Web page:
SECRET AVENGERS #1
Without inciting a war, I have to say that the one thing Marvel comics are really doing much better than their Distinguished Competition is in their quirkier, light-hearted comics. From Hawkeye to The Superior Foes of Spider-Man to She-Hulk, there are top notch stories being told with these characters in such unconventional ways that it makes the typical brand of heroic tales feel tired. It appears that with this latest re-launched title, Secret Avengers, Marvel is trying to get another fun series up on the stands, and it just might work.
Secret Avengers #1 is a re-launch of a much more serious title by the same name, which itself just ended a few weeks ago. Originally embedded in deep espionage and politics, writer Ales Kot has traded in the dreary world of the previous series for a more fun and humerous approach to the material, and it's a breath of fresh air. The previous installment of Secret Avengers, while mostly good and interesting, was continuously bogged down with its own plot and often over complicated.
Moments in the new series, though a direct continuation, feel fresh because it takes a carefree tone and reflects iterations of the characters that fans already love in other ongoing comics. Kot's strength is when he's having fun with the material. Instances with MODOK and Maria Hill, while not terrible, do feel more serious and thus out of place from the rest of the story. Those sequences do feed directly into the plot of the comic though and act as a check back into the grounded aspect of the work, in essence it makes sure you're paying attention to the seriousness of the tale while you're having fun with Hawkeye and the rest.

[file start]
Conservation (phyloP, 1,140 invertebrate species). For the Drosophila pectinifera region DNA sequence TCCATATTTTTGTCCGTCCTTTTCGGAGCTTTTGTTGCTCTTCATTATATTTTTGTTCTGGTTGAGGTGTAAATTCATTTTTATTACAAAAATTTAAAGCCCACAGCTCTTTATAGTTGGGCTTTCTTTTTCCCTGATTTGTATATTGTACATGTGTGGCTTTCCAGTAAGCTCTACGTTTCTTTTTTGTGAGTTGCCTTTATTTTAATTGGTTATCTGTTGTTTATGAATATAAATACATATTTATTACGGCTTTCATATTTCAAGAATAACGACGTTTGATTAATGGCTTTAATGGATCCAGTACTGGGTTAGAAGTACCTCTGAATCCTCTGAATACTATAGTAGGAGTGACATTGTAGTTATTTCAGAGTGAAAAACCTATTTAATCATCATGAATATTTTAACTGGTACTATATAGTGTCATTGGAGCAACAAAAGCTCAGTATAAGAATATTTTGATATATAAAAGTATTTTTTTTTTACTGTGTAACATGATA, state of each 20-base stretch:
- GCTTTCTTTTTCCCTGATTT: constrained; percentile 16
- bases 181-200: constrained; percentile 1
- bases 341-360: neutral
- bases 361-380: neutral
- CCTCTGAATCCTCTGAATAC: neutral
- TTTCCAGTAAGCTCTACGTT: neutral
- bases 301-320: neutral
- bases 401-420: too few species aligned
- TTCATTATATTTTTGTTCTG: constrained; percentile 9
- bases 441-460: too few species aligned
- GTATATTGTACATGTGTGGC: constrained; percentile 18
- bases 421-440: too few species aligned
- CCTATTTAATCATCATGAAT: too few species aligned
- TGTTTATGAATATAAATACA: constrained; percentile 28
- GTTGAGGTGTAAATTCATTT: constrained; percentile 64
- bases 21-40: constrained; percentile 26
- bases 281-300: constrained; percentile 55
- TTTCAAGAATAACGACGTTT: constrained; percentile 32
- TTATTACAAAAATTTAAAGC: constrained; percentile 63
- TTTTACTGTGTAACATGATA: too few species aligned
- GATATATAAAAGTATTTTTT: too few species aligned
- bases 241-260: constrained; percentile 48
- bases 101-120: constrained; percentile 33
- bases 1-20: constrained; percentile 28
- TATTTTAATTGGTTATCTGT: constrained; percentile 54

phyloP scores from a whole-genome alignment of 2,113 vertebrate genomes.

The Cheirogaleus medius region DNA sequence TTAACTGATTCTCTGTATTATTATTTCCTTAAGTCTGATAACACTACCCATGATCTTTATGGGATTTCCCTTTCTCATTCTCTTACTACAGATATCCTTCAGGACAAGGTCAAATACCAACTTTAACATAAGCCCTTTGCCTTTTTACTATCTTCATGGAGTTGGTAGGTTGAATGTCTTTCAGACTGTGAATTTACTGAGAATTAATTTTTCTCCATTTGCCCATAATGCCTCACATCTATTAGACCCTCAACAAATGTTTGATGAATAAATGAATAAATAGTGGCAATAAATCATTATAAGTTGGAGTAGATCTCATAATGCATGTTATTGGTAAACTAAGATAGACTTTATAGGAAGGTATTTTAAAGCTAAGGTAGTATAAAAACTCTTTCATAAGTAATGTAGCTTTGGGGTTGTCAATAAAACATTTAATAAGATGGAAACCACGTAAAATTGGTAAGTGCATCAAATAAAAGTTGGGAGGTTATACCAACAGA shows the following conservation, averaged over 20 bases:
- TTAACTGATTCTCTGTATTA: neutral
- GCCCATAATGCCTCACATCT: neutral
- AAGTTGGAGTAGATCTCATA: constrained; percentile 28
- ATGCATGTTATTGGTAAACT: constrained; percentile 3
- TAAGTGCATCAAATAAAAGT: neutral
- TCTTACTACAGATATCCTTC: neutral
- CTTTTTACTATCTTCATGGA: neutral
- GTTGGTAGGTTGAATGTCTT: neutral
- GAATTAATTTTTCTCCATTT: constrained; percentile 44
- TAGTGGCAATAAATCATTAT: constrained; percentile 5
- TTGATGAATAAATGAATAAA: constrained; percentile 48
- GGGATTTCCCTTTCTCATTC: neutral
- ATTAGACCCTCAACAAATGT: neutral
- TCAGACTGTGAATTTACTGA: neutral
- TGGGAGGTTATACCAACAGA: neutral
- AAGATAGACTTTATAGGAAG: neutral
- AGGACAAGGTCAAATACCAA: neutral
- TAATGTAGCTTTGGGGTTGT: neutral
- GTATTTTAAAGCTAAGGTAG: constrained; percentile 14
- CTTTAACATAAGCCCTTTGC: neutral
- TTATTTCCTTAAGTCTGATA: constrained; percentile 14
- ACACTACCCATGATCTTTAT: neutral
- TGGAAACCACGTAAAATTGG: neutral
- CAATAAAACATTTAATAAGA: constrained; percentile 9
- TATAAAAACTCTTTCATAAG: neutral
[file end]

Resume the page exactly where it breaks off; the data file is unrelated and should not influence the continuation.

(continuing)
At first I was apprehensive about reading Secret Avengers #1, because the cover by Tradd Moore and Matthew Wilson shows the characters in a very cartoonish caricature, but after reading and sitting on the material for sometime I think it's very appropriate. The series artist, Michael Walsh, has a style that is very, very similar to David Aja and Francesco Francavilla, two of the best working artists in the business. Walsh's sequential narrative works so well throughout the piece that sometimes the words simply aren't needed, he can tell the story solely through the images. No corners are cut in this comic either. While some comics have no qualms for copying other images with slight alterations and calling it a new panel, that is not the case here. The genuineness of the art, coupled with Kot's writing style is a delightful combo.
Secret Avengers is aiming to be the next big fun title at Marvel, and rightfully so. Writer Ales Kot is penning a story that aims for a different market from the espionage thrillers of the world and is more in line with more cheerful and hilarious titles. Though it might look like a cartoon on the outside, and it kind of is on the inside, don't let that dissuade you from trying something that feels unique and natural compared to other bleak comics on the stand.